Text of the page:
The point-of-sale display ban on tobacco products – approved in Singapore’s parliament in March – took effect on August 1, 2017. Retailers have a one-year grace period before the ban goes into effect, a joint statement by the Ministry of Health (MOH) and the Health Sciences Authority (HSA) said recently.
MOH has beefed up tobacco control measures in a bid to protect public health and reduce tobacco consumption, particularly among younger Singaporeans. These include previously announced amendments to the tobacco (control of advertisements and sale) act, such as bans on emerging tobacco products and shisha.
General tobacco retailers will be required to use plain, undecorated storage devices to keep tobacco products within their premises out of the direct line of sight of the public and potential customers. A text-only price list, which must fulfill MOH’s requirements, may be shown, but only upon customers’ request.
The amended act extends existing restrictions on e-cigarettes to include newer varieties which do not necessarily bear a physical resemblance to cigarettes or other tobacco products. The component parts of such products will also be banned to prevent retailers from importing them and reassembling them locally for sale.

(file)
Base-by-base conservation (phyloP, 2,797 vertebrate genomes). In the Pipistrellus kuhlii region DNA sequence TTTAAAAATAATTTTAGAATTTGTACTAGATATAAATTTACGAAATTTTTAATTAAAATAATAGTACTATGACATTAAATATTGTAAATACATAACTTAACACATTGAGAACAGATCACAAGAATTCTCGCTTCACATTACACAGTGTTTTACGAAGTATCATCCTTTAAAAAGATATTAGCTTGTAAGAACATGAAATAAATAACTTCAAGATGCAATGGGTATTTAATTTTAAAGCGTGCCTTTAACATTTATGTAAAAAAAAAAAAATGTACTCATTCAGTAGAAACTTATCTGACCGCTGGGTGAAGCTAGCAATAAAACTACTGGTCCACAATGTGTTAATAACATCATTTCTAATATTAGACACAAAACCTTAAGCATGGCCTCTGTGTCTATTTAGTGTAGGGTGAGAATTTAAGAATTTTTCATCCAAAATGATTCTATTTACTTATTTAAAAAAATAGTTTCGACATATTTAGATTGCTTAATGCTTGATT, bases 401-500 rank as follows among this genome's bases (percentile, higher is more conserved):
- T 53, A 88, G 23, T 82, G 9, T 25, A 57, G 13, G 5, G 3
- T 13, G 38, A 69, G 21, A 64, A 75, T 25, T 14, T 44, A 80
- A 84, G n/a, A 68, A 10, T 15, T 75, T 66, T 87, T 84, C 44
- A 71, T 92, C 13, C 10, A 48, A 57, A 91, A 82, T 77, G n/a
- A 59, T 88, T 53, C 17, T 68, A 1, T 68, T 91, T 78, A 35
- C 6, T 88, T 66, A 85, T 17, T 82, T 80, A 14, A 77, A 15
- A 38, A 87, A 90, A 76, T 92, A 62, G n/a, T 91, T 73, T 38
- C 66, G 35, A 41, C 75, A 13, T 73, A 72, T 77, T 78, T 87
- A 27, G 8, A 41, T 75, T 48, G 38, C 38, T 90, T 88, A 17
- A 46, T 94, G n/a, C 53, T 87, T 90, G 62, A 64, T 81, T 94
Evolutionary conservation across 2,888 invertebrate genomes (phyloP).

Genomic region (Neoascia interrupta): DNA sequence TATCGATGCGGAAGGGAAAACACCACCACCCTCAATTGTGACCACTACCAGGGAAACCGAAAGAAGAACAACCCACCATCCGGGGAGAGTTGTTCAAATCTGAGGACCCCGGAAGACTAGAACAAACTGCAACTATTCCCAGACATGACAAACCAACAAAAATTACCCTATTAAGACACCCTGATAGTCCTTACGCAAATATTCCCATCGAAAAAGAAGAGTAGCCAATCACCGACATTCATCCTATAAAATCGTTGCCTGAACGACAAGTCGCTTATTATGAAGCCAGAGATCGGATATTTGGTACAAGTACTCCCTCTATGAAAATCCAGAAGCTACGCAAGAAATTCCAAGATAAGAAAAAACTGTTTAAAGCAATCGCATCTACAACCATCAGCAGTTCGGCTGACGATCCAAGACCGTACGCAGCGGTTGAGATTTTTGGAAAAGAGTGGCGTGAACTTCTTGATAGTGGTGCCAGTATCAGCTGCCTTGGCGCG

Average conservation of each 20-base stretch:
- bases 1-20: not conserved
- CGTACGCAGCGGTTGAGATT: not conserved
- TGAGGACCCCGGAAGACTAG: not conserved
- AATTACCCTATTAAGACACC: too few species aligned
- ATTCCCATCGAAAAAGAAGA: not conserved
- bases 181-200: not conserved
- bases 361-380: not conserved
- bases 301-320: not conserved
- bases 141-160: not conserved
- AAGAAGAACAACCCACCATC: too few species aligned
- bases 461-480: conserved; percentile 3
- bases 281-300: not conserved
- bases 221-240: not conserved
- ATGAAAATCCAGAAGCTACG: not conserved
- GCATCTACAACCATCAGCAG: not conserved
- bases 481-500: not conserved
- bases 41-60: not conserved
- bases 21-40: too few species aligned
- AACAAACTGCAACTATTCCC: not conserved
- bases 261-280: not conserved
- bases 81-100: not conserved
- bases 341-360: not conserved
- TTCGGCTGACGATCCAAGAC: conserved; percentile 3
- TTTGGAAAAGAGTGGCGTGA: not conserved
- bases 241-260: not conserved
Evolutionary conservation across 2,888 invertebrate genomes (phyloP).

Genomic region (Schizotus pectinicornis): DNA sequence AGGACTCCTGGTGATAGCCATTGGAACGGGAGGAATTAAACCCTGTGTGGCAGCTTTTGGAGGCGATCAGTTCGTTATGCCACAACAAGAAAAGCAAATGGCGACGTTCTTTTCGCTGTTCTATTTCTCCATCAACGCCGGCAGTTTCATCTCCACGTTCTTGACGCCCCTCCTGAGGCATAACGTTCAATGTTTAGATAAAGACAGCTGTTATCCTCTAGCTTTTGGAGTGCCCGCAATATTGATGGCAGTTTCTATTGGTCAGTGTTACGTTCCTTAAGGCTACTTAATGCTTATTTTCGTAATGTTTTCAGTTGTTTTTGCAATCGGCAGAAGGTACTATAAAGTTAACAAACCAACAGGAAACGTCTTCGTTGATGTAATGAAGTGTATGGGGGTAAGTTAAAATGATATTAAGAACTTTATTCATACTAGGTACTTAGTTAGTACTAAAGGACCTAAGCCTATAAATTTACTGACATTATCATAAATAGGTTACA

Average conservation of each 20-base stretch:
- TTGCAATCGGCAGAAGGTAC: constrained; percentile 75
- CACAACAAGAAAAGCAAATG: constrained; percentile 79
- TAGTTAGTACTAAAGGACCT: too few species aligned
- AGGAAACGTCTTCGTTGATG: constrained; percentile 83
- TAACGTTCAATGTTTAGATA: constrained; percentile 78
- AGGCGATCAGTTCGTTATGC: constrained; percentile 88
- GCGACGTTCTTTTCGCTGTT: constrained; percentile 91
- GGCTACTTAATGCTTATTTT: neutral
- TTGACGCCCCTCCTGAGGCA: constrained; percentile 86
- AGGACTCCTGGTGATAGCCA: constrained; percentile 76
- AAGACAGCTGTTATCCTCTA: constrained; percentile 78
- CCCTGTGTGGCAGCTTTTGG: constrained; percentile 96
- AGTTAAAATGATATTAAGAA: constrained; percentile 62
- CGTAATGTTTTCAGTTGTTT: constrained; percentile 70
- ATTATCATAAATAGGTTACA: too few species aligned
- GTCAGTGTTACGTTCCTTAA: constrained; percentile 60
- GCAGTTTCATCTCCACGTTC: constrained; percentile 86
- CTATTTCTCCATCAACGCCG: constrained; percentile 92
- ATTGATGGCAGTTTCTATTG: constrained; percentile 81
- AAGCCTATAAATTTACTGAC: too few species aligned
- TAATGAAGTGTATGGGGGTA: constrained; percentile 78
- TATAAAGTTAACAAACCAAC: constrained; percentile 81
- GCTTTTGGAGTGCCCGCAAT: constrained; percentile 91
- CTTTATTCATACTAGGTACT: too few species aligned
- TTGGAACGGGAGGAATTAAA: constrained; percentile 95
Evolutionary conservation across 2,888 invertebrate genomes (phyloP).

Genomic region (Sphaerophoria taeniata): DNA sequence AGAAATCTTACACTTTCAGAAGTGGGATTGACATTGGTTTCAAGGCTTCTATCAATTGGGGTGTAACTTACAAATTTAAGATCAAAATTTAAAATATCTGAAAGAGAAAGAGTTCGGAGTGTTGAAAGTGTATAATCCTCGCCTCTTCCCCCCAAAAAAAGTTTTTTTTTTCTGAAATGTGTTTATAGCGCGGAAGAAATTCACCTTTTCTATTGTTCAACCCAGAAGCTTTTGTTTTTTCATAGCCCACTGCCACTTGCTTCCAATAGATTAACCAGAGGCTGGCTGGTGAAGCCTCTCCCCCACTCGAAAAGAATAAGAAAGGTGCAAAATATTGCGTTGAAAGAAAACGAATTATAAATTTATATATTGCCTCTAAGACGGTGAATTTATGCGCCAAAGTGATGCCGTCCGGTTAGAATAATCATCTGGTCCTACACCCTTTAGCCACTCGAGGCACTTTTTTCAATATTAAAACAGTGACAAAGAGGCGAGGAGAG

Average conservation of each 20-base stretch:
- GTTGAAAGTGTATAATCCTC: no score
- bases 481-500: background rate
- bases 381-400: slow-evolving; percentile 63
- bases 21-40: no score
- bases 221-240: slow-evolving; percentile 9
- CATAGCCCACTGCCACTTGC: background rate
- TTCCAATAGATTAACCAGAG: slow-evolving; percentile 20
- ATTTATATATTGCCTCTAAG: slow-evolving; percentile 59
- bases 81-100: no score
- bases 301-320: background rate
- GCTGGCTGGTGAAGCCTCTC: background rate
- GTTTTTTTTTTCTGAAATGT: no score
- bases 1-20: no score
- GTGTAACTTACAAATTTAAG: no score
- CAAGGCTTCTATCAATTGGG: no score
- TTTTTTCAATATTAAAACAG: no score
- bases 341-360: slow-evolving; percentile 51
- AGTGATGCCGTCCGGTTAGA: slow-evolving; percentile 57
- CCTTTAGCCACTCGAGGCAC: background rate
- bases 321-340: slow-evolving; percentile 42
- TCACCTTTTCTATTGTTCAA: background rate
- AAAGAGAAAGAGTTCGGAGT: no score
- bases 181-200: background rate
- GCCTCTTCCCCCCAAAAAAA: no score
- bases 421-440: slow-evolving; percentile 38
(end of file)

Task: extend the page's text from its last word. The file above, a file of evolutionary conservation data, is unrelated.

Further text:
Existing prohibitions on advertisements for tobacco products will also be extended to cover advertising for e-cigarettes and similar products. The ban on advertising for tobacco products, e-cigarettes, and similar products will also be extended to advertisements published electronically, MOH said.
Advertisements and sales promotions originating from Singapore, whether targeting local or foreign audiences, and advertisements from outside Singapore which can be accessed by people in Singapore, will now be banned. Customer loyalty programs and promotional schemes involving tobacco products are also not allowed.
A ban on emerging tobacco products first imposed in June last year will now be extended to include the likes of nasal snuff, oral snuff, and gutka.
The grace period for importers and retailers on the ban on shisha – first imposed in November 2014 – also comes to an end. Existing licensed tobacco importers and retailers who import or sell shisha will be prohibited from importing, wholesaling, or retailing the product.